Call me Ishmael. Some years ago—never mind how long precisely—having little or no money in my purse, and nothing particular to interest me on shore, I thought I would sail about a little and see the watery part of the world. It is a way I have of driving off the spleen and regulating the circulation. Whenever I find myself growing grim about the mouth; whenever it is a damp, drizzly November in my soul; whenever I find myself involuntarily pausing before coffin warehouses, and bringing up the rear of every funeral I meet; and especially whenever my hypos get such an upper hand of me, that it requires a strong moral principle to prevent me from deliberately stepping into the street, and methodically knocking people’s hats off—then, I account it high time to get to sea as soon as I can. This is my substitute for pistol and ball. With a philosophical flourish Cato throws himself upon his sword; I quietly take to the ship. There is nothing surprising in this. If they but knew it, almost all men in their degree, some time or other, cherish very nearly the same feelings towards the ocean with me.
Possessing not only its iconic first line, Loomings as a whole is a lofty and confident entrance into Melville’s world. It’s a terrific character portrait of Ishmael, his humor and his inner feelings, but even then it is made up of brief descriptions—his impulse to knock people’s hats off, his obsession with coffin-warehouses and funerals, etc.
Ishmael explains not only why he must go to sea to prevent going stark raving mad, but also why he must go to sea a common sailor, not needing promotion, nor paying for passage anywhere. He reverently speaks of the freedom from responsibilities of captains and commodores a common sailor enjoys, and the invigorating health and work of salt and spray, so unlike the stuffy cabins of paid passengers. Although Ishmael is positing himself just as common a man as any of the men ‘before the mast,’ he is simultaneously presenting the reader with an intelligent, obsessive, transient and highly melancholic ex-school-teacher with an odd sense of humor—hardly the picture of the tyro (or, idyllic sailor) Ishmael relishes to describe, beginning with Bulkington and Queequeg at the Spouter-Inn. Ishmael is Melville’s extremest self—one that travels all across the globe, perceiving everything, constructing grand metaphors to suit his crazy intellect and wild heart.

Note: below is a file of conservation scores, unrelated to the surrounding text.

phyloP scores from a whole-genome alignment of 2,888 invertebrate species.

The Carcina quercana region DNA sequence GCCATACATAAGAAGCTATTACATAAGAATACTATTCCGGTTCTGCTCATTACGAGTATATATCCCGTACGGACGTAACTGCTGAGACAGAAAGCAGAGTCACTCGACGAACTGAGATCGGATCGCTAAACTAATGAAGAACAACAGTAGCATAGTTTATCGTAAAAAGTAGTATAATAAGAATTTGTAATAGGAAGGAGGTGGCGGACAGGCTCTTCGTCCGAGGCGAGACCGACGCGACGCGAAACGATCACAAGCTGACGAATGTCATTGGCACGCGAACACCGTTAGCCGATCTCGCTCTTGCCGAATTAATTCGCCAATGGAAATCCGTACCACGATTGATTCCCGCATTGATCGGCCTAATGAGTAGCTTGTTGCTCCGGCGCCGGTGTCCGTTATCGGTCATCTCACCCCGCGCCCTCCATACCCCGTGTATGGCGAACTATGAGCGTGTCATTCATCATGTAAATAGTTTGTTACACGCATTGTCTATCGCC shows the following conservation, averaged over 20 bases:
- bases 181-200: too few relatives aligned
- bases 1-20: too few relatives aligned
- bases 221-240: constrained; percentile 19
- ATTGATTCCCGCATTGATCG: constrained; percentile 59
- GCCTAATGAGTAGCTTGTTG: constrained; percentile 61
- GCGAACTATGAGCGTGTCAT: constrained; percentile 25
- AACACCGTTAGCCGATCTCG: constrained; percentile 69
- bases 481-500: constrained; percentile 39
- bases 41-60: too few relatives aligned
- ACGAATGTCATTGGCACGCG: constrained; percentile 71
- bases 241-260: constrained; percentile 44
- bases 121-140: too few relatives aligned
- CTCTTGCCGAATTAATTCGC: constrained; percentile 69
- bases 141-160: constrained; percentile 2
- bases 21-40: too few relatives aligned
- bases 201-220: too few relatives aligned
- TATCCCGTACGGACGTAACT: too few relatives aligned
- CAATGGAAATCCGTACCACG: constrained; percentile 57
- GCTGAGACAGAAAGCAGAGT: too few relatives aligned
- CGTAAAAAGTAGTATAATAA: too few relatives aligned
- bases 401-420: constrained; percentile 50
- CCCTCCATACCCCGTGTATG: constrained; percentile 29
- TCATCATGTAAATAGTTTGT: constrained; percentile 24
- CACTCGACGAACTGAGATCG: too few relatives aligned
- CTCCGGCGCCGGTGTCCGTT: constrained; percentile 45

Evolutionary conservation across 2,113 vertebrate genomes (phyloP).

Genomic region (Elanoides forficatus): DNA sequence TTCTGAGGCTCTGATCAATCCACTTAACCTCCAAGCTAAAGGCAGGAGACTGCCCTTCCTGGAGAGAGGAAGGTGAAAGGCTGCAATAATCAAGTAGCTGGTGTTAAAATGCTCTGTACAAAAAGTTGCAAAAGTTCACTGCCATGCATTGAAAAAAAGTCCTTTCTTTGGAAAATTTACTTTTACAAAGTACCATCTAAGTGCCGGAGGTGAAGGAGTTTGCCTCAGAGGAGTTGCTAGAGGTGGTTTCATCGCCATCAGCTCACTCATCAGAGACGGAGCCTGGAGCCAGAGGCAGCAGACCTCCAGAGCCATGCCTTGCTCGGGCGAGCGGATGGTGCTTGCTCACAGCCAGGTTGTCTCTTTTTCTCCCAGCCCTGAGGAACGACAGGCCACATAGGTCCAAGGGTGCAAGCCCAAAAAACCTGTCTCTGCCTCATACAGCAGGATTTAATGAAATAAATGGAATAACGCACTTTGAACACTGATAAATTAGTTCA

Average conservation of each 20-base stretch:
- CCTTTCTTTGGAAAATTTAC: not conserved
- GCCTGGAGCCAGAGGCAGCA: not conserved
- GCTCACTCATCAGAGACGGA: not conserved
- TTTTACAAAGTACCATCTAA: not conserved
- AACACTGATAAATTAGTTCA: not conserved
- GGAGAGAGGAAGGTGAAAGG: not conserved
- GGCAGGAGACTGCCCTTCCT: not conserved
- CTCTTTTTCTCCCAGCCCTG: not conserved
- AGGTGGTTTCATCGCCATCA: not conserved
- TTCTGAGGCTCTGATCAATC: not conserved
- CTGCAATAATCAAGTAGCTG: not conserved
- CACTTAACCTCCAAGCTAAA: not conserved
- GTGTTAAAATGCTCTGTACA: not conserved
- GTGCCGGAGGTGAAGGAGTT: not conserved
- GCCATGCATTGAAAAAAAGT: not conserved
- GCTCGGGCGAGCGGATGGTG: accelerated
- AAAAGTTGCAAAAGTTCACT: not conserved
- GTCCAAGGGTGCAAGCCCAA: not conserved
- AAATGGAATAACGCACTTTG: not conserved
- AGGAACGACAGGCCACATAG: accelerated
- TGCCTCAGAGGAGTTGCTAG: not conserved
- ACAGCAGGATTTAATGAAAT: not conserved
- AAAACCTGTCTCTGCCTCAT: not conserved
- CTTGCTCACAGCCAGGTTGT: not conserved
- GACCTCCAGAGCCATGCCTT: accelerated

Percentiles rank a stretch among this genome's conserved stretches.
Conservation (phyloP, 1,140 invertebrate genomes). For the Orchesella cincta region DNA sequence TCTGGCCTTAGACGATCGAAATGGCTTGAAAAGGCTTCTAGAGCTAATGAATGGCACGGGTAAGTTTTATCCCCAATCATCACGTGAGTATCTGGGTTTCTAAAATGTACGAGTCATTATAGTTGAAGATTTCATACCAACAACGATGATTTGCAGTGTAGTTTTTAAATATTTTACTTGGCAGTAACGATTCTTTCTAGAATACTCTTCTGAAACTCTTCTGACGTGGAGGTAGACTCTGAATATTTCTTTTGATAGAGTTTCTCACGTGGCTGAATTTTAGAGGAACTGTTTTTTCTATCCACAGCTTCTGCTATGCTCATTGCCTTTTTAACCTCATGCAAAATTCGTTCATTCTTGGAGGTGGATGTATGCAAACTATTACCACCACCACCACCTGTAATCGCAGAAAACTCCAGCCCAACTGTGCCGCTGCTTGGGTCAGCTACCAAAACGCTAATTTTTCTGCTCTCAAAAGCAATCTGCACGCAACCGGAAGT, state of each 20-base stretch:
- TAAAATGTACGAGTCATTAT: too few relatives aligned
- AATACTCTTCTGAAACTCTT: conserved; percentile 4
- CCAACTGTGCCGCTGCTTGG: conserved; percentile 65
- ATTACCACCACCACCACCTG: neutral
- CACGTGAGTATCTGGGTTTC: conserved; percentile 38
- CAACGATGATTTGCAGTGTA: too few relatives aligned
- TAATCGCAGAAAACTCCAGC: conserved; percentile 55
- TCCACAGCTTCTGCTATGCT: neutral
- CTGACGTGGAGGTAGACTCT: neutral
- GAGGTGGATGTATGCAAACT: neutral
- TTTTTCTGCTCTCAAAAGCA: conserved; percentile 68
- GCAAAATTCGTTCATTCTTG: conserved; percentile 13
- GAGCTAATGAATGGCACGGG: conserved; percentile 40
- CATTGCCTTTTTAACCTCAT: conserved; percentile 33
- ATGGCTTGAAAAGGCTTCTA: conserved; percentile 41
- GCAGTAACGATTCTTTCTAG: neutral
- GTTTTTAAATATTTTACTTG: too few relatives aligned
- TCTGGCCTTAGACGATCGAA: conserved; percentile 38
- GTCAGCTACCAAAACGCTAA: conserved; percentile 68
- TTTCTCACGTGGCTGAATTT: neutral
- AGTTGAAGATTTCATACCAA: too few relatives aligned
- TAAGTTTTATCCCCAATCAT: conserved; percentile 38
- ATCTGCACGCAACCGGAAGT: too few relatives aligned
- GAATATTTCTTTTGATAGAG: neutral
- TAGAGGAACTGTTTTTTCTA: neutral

The strength bonus attached to Loomings is meant to start the journey off on the right foot, and lend some symmetry to the game experience, which in all cases will end in horror and utter destruction.